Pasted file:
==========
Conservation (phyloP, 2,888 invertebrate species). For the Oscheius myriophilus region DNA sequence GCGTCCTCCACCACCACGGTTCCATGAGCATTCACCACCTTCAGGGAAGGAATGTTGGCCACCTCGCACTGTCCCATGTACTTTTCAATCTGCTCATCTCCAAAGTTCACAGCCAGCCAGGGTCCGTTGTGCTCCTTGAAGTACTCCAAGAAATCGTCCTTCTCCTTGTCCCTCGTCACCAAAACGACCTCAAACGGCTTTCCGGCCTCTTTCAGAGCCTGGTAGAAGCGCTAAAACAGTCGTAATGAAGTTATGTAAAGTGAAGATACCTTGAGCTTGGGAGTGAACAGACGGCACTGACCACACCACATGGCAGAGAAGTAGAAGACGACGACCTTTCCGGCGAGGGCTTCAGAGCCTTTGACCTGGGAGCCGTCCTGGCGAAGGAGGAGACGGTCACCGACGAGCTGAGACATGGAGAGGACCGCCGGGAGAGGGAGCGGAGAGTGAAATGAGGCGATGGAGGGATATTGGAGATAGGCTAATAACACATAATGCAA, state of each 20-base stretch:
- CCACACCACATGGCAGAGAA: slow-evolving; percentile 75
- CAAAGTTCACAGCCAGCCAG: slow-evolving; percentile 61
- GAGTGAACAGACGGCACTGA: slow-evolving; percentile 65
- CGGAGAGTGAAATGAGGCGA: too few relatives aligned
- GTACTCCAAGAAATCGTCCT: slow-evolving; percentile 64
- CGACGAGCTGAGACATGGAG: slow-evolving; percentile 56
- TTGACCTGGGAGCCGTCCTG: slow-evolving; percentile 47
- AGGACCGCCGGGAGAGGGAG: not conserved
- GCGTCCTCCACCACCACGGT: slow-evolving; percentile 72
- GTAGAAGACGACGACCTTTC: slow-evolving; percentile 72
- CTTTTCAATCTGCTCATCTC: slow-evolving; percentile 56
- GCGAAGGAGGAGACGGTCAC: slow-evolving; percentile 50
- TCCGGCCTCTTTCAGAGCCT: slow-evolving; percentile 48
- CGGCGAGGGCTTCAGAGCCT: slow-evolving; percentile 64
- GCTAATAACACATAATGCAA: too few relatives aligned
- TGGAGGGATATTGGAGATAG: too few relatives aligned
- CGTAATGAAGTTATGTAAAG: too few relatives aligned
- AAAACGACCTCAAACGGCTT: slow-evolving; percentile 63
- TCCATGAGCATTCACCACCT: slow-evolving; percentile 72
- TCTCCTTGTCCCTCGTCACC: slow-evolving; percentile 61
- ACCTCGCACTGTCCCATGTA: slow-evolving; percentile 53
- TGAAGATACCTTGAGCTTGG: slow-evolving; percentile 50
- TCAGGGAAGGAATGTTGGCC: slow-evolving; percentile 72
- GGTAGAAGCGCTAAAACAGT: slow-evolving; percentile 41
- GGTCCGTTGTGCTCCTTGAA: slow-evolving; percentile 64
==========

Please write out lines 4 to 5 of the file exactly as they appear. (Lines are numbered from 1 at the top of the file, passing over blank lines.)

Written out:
- GAGTGAACAGACGGCACTGA: slow-evolving; percentile 65
- CGGAGAGTGAAATGAGGCGA: too few relatives aligned